Πέμπτη 15 Αυγούστου 2019

Kyriakos Mitsotakis: the new Greek PM hits the ground running

Kyriakos Kyriakos Mitsota: 

the new Greek PM hits 

the ground running

 This article is more than 2 months old
New Democracy leader appoints cabinet of established politicians, technocrats and reformers to lead first post-bailout government
 The new Greek prime minister, Kyriakos Mitsotakis, hails from a powerful political dynasty. Photograph: Kostas Tsironis/EPA

It’s been barely a week but Greece’s new prime minister, Kyriakos Mitsotakis, has hit the ground running. Assuming power on Monday, the New Democracy leader announced parliament would not be going into recess for the summer: there was no time to waste, and bills had to be drafted.
By Wednesday, as his cabinet of established politicians, technocrats and ex-socialist reformers convened for the first time, the philosophy of his centre-right government became clearer still: ministers would not only set targets, they’d be monitored too. Placed before them were blue folders containing benchmark goals. As in any good business, progress reports would have to be kept.
In an era where appearance is everything, Mitsotakis, a former banker, has gone out of his way to set a new tone after four-and-a-half years of often rollercoaster rule under

his leftwing predecessor Alexis Tsipra
Police vans and barriers – which had come to represent the Tsipras government’s fear of protest – have been removed from the road approaching the prime minister’s office.
For many Greeks the new style is not just symbolic. Their first post-bailout government is viewed as the beginning of a new era; the crossing of a psychological threshold after a decade of austerity-driven depression, bailouts, extremist splinter groups and near bankruptcy on the frontline of Europe’s debt crisis.
“What we are seeing is a fresh generation of politician, Harvard-educated, result-oriented and with a more technocratic approach coming to the fore,” Pantelis Kapsis, a prominent political journalist, says of Mitsotakis.
“It’s almost as if he wants to run Greece as a business project, at the risk of offending some of the old guard in his own party.”
Cronyism, nepotism, political patronage and profligate spending have all been blamed for the nation’s inexorable slide towards economic collapse. Aware of his own party’s role in that drama – New Democracy and the social-democratic Pasok party alternated in power for decades – one of Mitsotakis’s first acts this week was to ban the appointment by government officials of relatives to posts, a rule, he said, he would be the first to adhere to. Mitsotakis himself is the son another former prime minister and towering figure of the party, Konstantinos.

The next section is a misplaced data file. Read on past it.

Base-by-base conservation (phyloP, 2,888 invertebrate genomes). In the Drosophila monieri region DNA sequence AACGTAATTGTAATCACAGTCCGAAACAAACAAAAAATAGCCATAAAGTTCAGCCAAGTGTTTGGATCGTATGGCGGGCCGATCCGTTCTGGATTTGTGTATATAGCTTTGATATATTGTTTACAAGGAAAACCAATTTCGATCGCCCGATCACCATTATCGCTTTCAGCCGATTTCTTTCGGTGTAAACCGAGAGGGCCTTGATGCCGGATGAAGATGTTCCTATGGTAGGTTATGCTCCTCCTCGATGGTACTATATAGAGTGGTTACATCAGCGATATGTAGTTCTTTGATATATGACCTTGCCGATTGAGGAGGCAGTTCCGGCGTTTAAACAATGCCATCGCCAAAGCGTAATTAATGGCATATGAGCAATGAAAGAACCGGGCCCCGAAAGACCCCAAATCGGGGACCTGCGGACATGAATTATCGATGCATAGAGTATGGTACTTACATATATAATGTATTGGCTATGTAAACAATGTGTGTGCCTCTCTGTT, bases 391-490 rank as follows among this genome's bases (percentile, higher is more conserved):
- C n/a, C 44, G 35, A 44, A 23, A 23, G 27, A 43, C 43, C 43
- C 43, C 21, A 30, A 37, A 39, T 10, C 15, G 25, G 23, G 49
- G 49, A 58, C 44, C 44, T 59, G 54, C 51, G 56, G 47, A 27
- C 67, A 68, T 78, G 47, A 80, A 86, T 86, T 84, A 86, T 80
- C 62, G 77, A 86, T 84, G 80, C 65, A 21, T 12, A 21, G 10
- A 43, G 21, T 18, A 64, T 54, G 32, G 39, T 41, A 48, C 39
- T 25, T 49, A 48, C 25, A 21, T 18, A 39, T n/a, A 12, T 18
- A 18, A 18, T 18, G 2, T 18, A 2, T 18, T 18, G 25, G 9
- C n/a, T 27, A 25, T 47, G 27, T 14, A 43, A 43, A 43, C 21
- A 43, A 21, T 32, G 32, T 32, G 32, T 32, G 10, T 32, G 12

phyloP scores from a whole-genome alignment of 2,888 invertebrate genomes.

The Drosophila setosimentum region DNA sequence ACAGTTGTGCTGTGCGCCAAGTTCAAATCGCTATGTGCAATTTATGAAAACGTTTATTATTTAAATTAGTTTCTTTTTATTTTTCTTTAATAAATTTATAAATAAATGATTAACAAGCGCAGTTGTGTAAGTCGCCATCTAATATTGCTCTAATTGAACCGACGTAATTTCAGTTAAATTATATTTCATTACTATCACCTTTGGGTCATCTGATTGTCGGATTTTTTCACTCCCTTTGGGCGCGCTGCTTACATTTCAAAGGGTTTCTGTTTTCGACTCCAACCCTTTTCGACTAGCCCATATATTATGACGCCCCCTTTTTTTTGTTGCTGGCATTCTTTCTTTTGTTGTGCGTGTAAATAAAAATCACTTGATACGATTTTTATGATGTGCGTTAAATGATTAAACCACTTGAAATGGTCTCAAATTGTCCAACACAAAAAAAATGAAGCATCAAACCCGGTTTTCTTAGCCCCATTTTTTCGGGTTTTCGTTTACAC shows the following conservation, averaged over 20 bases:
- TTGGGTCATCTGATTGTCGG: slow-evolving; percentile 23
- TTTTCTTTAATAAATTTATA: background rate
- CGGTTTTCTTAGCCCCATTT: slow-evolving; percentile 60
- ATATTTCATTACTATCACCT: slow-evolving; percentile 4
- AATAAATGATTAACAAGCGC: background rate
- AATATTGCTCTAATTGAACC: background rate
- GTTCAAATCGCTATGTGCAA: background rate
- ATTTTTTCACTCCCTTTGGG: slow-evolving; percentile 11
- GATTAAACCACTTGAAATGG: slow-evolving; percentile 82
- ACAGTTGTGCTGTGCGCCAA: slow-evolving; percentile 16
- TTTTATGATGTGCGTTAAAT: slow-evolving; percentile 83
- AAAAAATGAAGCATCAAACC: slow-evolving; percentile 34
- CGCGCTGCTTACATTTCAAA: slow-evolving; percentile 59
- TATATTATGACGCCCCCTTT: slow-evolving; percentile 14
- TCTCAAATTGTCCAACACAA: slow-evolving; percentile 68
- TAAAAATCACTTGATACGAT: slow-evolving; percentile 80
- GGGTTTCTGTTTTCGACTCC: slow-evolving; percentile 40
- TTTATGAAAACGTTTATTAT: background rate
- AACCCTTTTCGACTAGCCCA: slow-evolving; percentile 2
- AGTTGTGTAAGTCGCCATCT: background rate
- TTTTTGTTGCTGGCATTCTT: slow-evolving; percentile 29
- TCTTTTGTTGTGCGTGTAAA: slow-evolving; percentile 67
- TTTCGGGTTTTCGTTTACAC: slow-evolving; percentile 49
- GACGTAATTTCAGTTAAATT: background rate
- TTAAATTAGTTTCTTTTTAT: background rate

As with several Greek leaders, the 51-year-old Kyriakos is part of a powerful political dynasty. But his political ascent was not preordained. The prospect that he would one day lead New Democracy, one of Europe’s most socially conservative parties, to a landslide victory seemed improbable only a few years ago.
Although raised in the shadow of his father and his older sister, Dora, who would go on to become mayor of Athens and foreign minister, politics was not his first call. Instead, the younger Mitsotakis continued his studies in the US before venturing into the world of finance.
When a job with Chase Investment bank beckoned, he moved to London. It was there that he lived for years with his banker wife Mareva Grabowski – time that friends credit with shaping views considerably more progressive than most in New Democracy.
It was not until 2004, several years after his return to Athens, that the then father-of-three became an MP but his ascendancy to the party’s helm was unexpected. Throwing his hat into the ring for the leadership race in 2015, Mitsotakis was considered a rank outsider, a centrist whose liberal economic views chimed with neither nationalists nor populists in its ranks.
“Initially his poll ratings weren’t high at all; he was held in suspicion by MPs,” said Theodore Pelagidis, a professor of economics at Piraeus University who advised him at the time. “Not more than three or four [out of 75] backed him. He only won because he was persistent, systematic and workaholic – qualities he has since brought to the party.”
As soon as he took over, New Democracy’s headquarters were moved from a building on a central Athens boulevard that cost €98,000 (£88,000) in rent per month to premises in a gritty neighbourhood that cost 9,800 euro monthly. In line with the politician’s green sensitivities, the new offices were turned into an eco-friendly behemoth, where water saving and recycling has become the norm.


Who is Kyriakos Mitsotakis?

Aides say he will be using similar techniques to try and transform Greece, a country that despite being brought to the brink of expulsion from the eurozone, and still closely watched by foreign creditors almost a year after exiting its third bailout, remains deeply resistant to change.